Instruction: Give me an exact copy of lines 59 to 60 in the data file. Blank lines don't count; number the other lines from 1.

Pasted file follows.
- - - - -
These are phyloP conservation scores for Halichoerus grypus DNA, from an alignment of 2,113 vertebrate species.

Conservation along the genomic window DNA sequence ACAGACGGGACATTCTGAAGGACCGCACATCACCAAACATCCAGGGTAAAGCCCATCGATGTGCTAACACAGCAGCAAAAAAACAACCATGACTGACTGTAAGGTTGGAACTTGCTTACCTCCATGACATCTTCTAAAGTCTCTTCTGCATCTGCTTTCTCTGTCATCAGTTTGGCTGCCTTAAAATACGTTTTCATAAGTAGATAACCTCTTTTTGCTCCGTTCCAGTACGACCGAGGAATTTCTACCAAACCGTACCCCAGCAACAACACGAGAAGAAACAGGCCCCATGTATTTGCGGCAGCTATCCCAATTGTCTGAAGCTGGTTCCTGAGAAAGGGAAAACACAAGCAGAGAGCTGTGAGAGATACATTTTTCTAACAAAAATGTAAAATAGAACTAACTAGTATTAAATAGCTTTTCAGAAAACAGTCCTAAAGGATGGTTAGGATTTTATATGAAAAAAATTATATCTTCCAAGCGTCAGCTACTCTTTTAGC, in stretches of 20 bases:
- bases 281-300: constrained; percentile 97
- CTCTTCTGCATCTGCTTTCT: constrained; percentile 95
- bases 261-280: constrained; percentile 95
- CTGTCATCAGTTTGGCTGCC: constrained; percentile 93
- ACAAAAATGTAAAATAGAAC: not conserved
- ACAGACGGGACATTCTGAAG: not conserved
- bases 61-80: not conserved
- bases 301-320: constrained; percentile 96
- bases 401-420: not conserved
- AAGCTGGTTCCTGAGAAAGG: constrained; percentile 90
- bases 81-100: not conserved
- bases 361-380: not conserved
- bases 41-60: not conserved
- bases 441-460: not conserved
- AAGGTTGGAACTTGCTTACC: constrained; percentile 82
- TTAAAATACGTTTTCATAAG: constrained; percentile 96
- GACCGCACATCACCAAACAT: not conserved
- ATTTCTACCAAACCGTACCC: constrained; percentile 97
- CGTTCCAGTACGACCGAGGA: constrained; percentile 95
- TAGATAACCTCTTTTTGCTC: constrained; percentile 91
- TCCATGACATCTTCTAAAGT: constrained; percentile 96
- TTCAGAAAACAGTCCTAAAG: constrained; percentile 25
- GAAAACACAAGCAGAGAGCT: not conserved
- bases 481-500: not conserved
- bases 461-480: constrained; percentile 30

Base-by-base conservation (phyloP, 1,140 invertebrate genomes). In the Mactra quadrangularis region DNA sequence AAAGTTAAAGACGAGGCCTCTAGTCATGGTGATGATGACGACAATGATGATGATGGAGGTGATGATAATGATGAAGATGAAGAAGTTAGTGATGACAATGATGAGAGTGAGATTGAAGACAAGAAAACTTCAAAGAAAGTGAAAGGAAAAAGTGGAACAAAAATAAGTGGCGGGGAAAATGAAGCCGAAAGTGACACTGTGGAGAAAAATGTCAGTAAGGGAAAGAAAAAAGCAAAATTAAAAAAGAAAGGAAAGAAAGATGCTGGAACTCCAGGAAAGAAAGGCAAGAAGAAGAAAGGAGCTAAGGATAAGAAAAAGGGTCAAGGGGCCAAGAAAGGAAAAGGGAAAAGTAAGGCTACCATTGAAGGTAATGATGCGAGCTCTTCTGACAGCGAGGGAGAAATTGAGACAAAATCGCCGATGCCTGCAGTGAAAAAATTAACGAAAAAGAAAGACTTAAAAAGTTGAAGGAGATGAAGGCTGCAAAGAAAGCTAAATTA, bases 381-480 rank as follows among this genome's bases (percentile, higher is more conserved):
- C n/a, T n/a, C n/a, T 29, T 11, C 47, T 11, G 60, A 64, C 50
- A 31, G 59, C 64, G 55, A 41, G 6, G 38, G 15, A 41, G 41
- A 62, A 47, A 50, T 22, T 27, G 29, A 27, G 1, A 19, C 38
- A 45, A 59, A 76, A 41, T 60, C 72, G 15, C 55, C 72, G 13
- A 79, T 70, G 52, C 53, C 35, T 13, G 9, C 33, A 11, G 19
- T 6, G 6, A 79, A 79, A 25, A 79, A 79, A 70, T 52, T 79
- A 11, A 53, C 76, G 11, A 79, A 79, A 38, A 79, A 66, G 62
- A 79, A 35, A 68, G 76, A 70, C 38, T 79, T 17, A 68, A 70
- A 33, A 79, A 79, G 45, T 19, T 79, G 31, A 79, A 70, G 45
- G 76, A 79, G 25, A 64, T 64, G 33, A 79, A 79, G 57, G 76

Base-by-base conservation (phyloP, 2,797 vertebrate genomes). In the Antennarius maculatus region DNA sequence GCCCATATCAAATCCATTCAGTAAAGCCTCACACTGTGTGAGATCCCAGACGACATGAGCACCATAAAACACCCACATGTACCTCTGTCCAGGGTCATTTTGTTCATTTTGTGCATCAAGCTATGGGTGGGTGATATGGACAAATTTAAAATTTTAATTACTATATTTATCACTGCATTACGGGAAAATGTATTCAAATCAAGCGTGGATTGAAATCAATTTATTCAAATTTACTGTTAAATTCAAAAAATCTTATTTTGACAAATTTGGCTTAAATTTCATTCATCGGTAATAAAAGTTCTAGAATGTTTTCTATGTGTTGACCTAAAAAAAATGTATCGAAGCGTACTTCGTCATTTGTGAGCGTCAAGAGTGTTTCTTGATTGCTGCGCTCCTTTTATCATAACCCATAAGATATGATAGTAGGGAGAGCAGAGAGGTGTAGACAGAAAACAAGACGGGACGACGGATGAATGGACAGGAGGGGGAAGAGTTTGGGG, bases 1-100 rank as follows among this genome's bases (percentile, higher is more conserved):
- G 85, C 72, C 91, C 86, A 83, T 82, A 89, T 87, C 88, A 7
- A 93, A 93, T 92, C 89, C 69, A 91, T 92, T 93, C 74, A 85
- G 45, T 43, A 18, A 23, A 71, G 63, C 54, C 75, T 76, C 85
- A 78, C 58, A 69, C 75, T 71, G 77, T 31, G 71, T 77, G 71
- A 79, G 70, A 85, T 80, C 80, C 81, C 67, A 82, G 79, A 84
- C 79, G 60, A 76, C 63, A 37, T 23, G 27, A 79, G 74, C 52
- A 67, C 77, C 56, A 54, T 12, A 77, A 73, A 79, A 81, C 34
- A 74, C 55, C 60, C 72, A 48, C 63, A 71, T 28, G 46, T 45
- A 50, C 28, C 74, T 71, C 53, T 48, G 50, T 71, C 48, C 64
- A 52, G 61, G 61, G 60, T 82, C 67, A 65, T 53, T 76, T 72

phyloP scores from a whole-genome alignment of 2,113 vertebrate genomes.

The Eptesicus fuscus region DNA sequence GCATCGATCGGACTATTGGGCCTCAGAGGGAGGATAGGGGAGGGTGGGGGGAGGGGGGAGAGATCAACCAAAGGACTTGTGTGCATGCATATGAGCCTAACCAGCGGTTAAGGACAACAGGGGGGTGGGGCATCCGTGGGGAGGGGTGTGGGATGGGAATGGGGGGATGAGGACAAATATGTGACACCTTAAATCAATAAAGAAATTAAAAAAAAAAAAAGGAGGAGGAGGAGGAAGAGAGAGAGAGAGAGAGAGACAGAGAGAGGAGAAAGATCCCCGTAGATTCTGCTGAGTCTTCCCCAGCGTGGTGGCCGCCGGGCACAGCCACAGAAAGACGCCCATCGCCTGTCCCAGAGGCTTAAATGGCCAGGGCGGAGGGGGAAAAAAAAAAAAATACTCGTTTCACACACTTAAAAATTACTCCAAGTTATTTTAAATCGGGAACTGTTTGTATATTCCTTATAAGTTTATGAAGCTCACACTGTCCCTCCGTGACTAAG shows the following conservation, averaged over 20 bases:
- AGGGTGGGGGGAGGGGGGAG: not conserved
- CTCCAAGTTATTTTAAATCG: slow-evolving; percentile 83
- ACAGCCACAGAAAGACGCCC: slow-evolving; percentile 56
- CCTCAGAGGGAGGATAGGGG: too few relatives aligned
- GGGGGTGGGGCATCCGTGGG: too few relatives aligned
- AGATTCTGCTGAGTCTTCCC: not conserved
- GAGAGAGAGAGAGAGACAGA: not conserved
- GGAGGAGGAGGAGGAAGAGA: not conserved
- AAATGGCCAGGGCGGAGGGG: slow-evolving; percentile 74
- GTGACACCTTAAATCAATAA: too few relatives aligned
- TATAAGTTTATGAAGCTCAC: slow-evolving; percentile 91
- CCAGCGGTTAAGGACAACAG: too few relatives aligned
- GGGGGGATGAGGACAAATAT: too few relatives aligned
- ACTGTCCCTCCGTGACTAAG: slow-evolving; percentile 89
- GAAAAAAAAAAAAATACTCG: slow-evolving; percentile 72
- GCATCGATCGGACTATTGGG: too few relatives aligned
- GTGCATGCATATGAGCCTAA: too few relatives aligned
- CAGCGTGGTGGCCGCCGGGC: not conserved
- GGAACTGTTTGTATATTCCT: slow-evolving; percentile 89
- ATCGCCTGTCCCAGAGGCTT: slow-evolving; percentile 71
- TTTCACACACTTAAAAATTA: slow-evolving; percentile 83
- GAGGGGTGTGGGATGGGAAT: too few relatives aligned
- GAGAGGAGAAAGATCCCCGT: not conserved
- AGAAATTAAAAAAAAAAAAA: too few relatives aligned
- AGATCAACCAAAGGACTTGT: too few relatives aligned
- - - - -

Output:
- GGAGGAGGAGGAGGAAGAGA: not conserved
- AAATGGCCAGGGCGGAGGGG: slow-evolving; percentile 74